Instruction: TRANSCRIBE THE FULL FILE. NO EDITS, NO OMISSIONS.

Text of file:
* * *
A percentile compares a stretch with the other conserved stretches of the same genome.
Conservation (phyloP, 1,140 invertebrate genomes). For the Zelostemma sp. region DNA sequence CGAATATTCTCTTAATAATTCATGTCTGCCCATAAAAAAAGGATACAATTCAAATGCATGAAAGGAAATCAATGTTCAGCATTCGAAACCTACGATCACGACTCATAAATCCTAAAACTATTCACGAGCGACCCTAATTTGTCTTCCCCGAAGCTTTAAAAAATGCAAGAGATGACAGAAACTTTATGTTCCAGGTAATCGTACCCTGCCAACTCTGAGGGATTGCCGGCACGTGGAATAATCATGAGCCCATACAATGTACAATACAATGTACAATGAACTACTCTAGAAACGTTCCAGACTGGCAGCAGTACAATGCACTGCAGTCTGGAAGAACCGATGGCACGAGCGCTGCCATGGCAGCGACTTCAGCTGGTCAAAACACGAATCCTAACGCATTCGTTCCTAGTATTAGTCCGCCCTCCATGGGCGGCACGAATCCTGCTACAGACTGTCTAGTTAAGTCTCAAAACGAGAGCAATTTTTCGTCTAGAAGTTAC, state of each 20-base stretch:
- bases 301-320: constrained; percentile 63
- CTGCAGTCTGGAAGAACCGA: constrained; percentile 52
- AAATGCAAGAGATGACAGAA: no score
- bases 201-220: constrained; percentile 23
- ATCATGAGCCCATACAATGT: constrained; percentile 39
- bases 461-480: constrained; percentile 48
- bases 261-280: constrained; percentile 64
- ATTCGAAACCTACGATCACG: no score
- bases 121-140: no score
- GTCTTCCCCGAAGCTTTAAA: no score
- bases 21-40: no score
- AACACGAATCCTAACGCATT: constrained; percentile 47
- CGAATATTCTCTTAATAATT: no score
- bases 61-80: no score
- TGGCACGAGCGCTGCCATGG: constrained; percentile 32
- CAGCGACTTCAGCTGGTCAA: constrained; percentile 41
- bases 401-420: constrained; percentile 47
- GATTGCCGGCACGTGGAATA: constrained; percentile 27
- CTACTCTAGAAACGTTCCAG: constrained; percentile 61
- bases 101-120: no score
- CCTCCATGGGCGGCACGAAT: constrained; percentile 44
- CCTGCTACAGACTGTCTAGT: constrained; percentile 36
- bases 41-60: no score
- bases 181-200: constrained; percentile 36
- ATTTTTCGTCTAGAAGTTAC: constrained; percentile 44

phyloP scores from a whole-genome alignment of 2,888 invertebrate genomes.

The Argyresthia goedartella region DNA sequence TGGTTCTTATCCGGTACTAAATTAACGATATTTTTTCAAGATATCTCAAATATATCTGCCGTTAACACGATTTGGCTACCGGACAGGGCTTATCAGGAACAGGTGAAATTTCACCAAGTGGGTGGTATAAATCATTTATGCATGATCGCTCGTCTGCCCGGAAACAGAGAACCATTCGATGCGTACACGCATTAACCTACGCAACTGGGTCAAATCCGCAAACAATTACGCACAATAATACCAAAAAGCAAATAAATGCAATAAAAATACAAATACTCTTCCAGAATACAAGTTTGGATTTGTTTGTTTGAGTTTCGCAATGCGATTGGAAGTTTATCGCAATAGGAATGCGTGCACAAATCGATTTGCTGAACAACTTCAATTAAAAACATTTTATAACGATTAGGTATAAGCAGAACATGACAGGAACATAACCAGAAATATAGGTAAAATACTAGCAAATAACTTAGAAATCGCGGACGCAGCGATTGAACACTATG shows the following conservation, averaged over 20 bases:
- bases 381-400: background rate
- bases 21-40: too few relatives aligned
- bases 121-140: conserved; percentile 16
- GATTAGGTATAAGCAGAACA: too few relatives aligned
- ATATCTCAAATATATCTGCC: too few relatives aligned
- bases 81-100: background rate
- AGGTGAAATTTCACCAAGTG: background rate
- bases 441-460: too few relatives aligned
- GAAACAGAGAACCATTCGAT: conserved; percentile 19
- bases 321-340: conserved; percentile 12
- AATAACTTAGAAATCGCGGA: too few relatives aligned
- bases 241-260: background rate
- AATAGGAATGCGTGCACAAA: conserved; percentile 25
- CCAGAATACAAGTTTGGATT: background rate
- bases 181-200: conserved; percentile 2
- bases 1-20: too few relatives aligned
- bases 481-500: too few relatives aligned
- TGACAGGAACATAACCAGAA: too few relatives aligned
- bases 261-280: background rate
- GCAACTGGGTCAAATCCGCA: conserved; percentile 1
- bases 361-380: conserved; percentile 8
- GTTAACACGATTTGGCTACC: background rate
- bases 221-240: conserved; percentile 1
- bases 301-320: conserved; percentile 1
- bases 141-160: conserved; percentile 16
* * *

A percentile compares a stretch with the other conserved stretches of the same genome.
Conservation (phyloP, 1,140 invertebrate genomes). For the Zelostemma sp. region DNA sequence CGAATATTCTCTTAATAATTCATGTCTGCCCATAAAAAAAGGATACAATTCAAATGCATGAAAGGAAATCAATGTTCAGCATTCGAAACCTACGATCACGACTCATAAATCCTAAAACTATTCACGAGCGACCCTAATTTGTCTTCCCCGAAGCTTTAAAAAATGCAAGAGATGACAGAAACTTTATGTTCCAGGTAATCGTACCCTGCCAACTCTGAGGGATTGCCGGCACGTGGAATAATCATGAGCCCATACAATGTACAATACAATGTACAATGAACTACTCTAGAAACGTTCCAGACTGGCAGCAGTACAATGCACTGCAGTCTGGAAGAACCGATGGCACGAGCGCTGCCATGGCAGCGACTTCAGCTGGTCAAAACACGAATCCTAACGCATTCGTTCCTAGTATTAGTCCGCCCTCCATGGGCGGCACGAATCCTGCTACAGACTGTCTAGTTAAGTCTCAAAACGAGAGCAATTTTTCGTCTAGAAGTTAC, state of each 20-base stretch:
- bases 301-320: constrained; percentile 63
- CTGCAGTCTGGAAGAACCGA: constrained; percentile 52
- AAATGCAAGAGATGACAGAA: no score
- bases 201-220: constrained; percentile 23
- ATCATGAGCCCATACAATGT: constrained; percentile 39
- bases 461-480: constrained; percentile 48
- bases 261-280: constrained; percentile 64
- ATTCGAAACCTACGATCACG: no score
- bases 121-140: no score
- GTCTTCCCCGAAGCTTTAAA: no score
- bases 21-40: no score
- AACACGAATCCTAACGCATT: constrained; percentile 47
- CGAATATTCTCTTAATAATT: no score
- bases 61-80: no score
- TGGCACGAGCGCTGCCATGG: constrained; percentile 32
- CAGCGACTTCAGCTGGTCAA: constrained; percentile 41
- bases 401-420: constrained; percentile 47
- GATTGCCGGCACGTGGAATA: constrained; percentile 27
- CTACTCTAGAAACGTTCCAG: constrained; percentile 61
- bases 101-120: no score
- CCTCCATGGGCGGCACGAAT: constrained; percentile 44
- CCTGCTACAGACTGTCTAGT: constrained; percentile 36
- bases 41-60: no score
- bases 181-200: constrained; percentile 36
- ATTTTTCGTCTAGAAGTTAC: constrained; percentile 44

phyloP scores from a whole-genome alignment of 2,888 invertebrate genomes.

The Argyresthia goedartella region DNA sequence TGGTTCTTATCCGGTACTAAATTAACGATATTTTTTCAAGATATCTCAAATATATCTGCCGTTAACACGATTTGGCTACCGGACAGGGCTTATCAGGAACAGGTGAAATTTCACCAAGTGGGTGGTATAAATCATTTATGCATGATCGCTCGTCTGCCCGGAAACAGAGAACCATTCGATGCGTACACGCATTAACCTACGCAACTGGGTCAAATCCGCAAACAATTACGCACAATAATACCAAAAAGCAAATAAATGCAATAAAAATACAAATACTCTTCCAGAATACAAGTTTGGATTTGTTTGTTTGAGTTTCGCAATGCGATTGGAAGTTTATCGCAATAGGAATGCGTGCACAAATCGATTTGCTGAACAACTTCAATTAAAAACATTTTATAACGATTAGGTATAAGCAGAACATGACAGGAACATAACCAGAAATATAGGTAAAATACTAGCAAATAACTTAGAAATCGCGGACGCAGCGATTGAACACTATG shows the following conservation, averaged over 20 bases:
- bases 381-400: background rate
- bases 21-40: too few relatives aligned
- bases 121-140: conserved; percentile 16
- GATTAGGTATAAGCAGAACA: too few relatives aligned
- ATATCTCAAATATATCTGCC: too few relatives aligned
- bases 81-100: background rate
- AGGTGAAATTTCACCAAGTG: background rate
- bases 441-460: too few relatives aligned
- GAAACAGAGAACCATTCGAT: conserved; percentile 19
- bases 321-340: conserved; percentile 12
- AATAACTTAGAAATCGCGGA: too few relatives aligned
- bases 241-260: background rate
- AATAGGAATGCGTGCACAAA: conserved; percentile 25
- CCAGAATACAAGTTTGGATT: background rate
- bases 181-200: conserved; percentile 2
- bases 1-20: too few relatives aligned
- bases 481-500: too few relatives aligned
- TGACAGGAACATAACCAGAA: too few relatives aligned
- bases 261-280: background rate
- GCAACTGGGTCAAATCCGCA: conserved; percentile 1
- bases 361-380: conserved; percentile 8
- GTTAACACGATTTGGCTACC: background rate
- bases 221-240: conserved; percentile 1
- bases 301-320: conserved; percentile 1
- bases 141-160: conserved; percentile 16